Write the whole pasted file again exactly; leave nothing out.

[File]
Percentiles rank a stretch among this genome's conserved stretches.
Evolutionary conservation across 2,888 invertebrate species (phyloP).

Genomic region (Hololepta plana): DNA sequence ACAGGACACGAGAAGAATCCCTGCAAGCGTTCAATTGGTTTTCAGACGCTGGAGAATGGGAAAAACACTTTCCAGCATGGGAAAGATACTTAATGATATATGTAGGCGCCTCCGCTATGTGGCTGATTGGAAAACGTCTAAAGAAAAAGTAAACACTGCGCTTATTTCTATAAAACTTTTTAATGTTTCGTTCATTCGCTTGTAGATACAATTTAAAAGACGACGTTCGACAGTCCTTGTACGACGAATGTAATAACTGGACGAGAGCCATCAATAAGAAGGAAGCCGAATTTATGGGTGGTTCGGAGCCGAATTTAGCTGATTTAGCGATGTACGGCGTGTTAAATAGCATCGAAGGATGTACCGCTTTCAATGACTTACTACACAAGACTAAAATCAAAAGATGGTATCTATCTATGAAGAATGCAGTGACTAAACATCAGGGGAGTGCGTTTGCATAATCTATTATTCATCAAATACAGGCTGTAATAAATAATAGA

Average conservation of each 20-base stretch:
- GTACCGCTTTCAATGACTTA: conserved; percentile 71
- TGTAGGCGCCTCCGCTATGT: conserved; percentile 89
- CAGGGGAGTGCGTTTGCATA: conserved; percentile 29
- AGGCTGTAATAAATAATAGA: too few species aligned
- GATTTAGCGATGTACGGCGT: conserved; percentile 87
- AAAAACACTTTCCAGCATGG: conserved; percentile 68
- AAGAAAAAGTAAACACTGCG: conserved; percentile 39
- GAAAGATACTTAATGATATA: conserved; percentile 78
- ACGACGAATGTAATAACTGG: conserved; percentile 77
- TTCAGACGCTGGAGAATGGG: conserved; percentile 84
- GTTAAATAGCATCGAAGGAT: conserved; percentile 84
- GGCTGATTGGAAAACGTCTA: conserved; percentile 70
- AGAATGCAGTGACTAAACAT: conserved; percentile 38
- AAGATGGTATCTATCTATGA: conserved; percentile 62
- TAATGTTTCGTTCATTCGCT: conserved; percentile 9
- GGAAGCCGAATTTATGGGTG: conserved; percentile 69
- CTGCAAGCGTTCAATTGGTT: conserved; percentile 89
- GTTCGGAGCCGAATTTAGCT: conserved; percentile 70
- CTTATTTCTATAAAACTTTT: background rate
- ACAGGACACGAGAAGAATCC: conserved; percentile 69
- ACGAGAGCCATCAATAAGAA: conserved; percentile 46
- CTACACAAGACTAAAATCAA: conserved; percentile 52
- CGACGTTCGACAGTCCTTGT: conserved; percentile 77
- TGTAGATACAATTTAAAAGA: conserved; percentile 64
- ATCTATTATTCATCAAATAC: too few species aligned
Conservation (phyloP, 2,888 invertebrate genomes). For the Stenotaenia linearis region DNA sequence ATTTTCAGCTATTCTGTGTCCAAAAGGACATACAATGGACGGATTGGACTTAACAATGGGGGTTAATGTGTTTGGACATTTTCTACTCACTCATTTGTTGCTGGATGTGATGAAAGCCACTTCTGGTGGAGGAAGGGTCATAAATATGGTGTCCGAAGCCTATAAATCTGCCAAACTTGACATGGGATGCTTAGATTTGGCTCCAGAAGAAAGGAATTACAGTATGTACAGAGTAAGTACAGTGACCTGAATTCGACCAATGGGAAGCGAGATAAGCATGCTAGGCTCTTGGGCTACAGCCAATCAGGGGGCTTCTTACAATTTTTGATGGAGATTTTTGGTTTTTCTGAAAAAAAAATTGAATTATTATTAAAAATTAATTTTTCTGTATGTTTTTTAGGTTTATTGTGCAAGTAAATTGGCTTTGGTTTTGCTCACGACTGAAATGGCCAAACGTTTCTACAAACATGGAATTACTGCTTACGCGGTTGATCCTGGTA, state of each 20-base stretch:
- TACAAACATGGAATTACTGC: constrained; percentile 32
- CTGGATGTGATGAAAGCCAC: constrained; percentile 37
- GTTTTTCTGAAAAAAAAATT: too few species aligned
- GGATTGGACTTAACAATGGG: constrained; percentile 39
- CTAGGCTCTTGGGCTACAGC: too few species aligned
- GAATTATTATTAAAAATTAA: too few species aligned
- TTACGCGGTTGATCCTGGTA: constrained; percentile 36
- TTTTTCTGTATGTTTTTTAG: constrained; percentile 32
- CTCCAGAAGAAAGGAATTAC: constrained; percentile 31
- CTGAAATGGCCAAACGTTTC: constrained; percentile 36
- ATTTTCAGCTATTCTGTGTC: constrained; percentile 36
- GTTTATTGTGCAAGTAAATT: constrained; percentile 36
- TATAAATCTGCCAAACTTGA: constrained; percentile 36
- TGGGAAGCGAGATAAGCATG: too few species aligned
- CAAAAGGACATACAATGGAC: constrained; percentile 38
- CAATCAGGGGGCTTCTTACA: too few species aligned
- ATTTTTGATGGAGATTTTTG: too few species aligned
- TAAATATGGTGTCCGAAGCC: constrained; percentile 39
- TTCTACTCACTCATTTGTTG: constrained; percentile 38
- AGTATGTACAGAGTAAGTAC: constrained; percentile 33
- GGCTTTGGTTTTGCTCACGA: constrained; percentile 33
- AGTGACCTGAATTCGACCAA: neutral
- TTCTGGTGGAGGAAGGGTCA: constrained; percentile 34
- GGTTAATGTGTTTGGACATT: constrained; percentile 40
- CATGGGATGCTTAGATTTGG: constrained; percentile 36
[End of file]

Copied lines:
Percentiles rank a stretch among this genome's conserved stretches.
Evolutionary conservation across 2,888 invertebrate species (phyloP).

Genomic region (Hololepta plana): DNA sequence ACAGGACACGAGAAGAATCCCTGCAAGCGTTCAATTGGTTTTCAGACGCTGGAGAATGGGAAAAACACTTTCCAGCATGGGAAAGATACTTAATGATATATGTAGGCGCCTCCGCTATGTGGCTGATTGGAAAACGTCTAAAGAAAAAGTAAACACTGCGCTTATTTCTATAAAACTTTTTAATGTTTCGTTCATTCGCTTGTAGATACAATTTAAAAGACGACGTTCGACAGTCCTTGTACGACGAATGTAATAACTGGACGAGAGCCATCAATAAGAAGGAAGCCGAATTTATGGGTGGTTCGGAGCCGAATTTAGCTGATTTAGCGATGTACGGCGTGTTAAATAGCATCGAAGGATGTACCGCTTTCAATGACTTACTACACAAGACTAAAATCAAAAGATGGTATCTATCTATGAAGAATGCAGTGACTAAACATCAGGGGAGTGCGTTTGCATAATCTATTATTCATCAAATACAGGCTGTAATAAATAATAGA

Average conservation of each 20-base stretch:
- GTACCGCTTTCAATGACTTA: conserved; percentile 71
- TGTAGGCGCCTCCGCTATGT: conserved; percentile 89
- CAGGGGAGTGCGTTTGCATA: conserved; percentile 29
- AGGCTGTAATAAATAATAGA: too few species aligned
- GATTTAGCGATGTACGGCGT: conserved; percentile 87
- AAAAACACTTTCCAGCATGG: conserved; percentile 68
- AAGAAAAAGTAAACACTGCG: conserved; percentile 39
- GAAAGATACTTAATGATATA: conserved; percentile 78
- ACGACGAATGTAATAACTGG: conserved; percentile 77
- TTCAGACGCTGGAGAATGGG: conserved; percentile 84
- GTTAAATAGCATCGAAGGAT: conserved; percentile 84
- GGCTGATTGGAAAACGTCTA: conserved; percentile 70
- AGAATGCAGTGACTAAACAT: conserved; percentile 38
- AAGATGGTATCTATCTATGA: conserved; percentile 62
- TAATGTTTCGTTCATTCGCT: conserved; percentile 9
- GGAAGCCGAATTTATGGGTG: conserved; percentile 69
- CTGCAAGCGTTCAATTGGTT: conserved; percentile 89
- GTTCGGAGCCGAATTTAGCT: conserved; percentile 70
- CTTATTTCTATAAAACTTTT: background rate
- ACAGGACACGAGAAGAATCC: conserved; percentile 69
- ACGAGAGCCATCAATAAGAA: conserved; percentile 46
- CTACACAAGACTAAAATCAA: conserved; percentile 52
- CGACGTTCGACAGTCCTTGT: conserved; percentile 77
- TGTAGATACAATTTAAAAGA: conserved; percentile 64
- ATCTATTATTCATCAAATAC: too few species aligned
Conservation (phyloP, 2,888 invertebrate genomes). For the Stenotaenia linearis region DNA sequence ATTTTCAGCTATTCTGTGTCCAAAAGGACATACAATGGACGGATTGGACTTAACAATGGGGGTTAATGTGTTTGGACATTTTCTACTCACTCATTTGTTGCTGGATGTGATGAAAGCCACTTCTGGTGGAGGAAGGGTCATAAATATGGTGTCCGAAGCCTATAAATCTGCCAAACTTGACATGGGATGCTTAGATTTGGCTCCAGAAGAAAGGAATTACAGTATGTACAGAGTAAGTACAGTGACCTGAATTCGACCAATGGGAAGCGAGATAAGCATGCTAGGCTCTTGGGCTACAGCCAATCAGGGGGCTTCTTACAATTTTTGATGGAGATTTTTGGTTTTTCTGAAAAAAAAATTGAATTATTATTAAAAATTAATTTTTCTGTATGTTTTTTAGGTTTATTGTGCAAGTAAATTGGCTTTGGTTTTGCTCACGACTGAAATGGCCAAACGTTTCTACAAACATGGAATTACTGCTTACGCGGTTGATCCTGGTA, state of each 20-base stretch:
- TACAAACATGGAATTACTGC: constrained; percentile 32
- CTGGATGTGATGAAAGCCAC: constrained; percentile 37
- GTTTTTCTGAAAAAAAAATT: too few species aligned
- GGATTGGACTTAACAATGGG: constrained; percentile 39
- CTAGGCTCTTGGGCTACAGC: too few species aligned
- GAATTATTATTAAAAATTAA: too few species aligned
- TTACGCGGTTGATCCTGGTA: constrained; percentile 36
- TTTTTCTGTATGTTTTTTAG: constrained; percentile 32
- CTCCAGAAGAAAGGAATTAC: constrained; percentile 31
- CTGAAATGGCCAAACGTTTC: constrained; percentile 36
- ATTTTCAGCTATTCTGTGTC: constrained; percentile 36
- GTTTATTGTGCAAGTAAATT: constrained; percentile 36
- TATAAATCTGCCAAACTTGA: constrained; percentile 36
- TGGGAAGCGAGATAAGCATG: too few species aligned
- CAAAAGGACATACAATGGAC: constrained; percentile 38
- CAATCAGGGGGCTTCTTACA: too few species aligned
- ATTTTTGATGGAGATTTTTG: too few species aligned
- TAAATATGGTGTCCGAAGCC: constrained; percentile 39
- TTCTACTCACTCATTTGTTG: constrained; percentile 38
- AGTATGTACAGAGTAAGTAC: constrained; percentile 33
- GGCTTTGGTTTTGCTCACGA: constrained; percentile 33
- AGTGACCTGAATTCGACCAA: neutral
- TTCTGGTGGAGGAAGGGTCA: constrained; percentile 34
- GGTTAATGTGTTTGGACATT: constrained; percentile 40
- CATGGGATGCTTAGATTTGG: constrained; percentile 36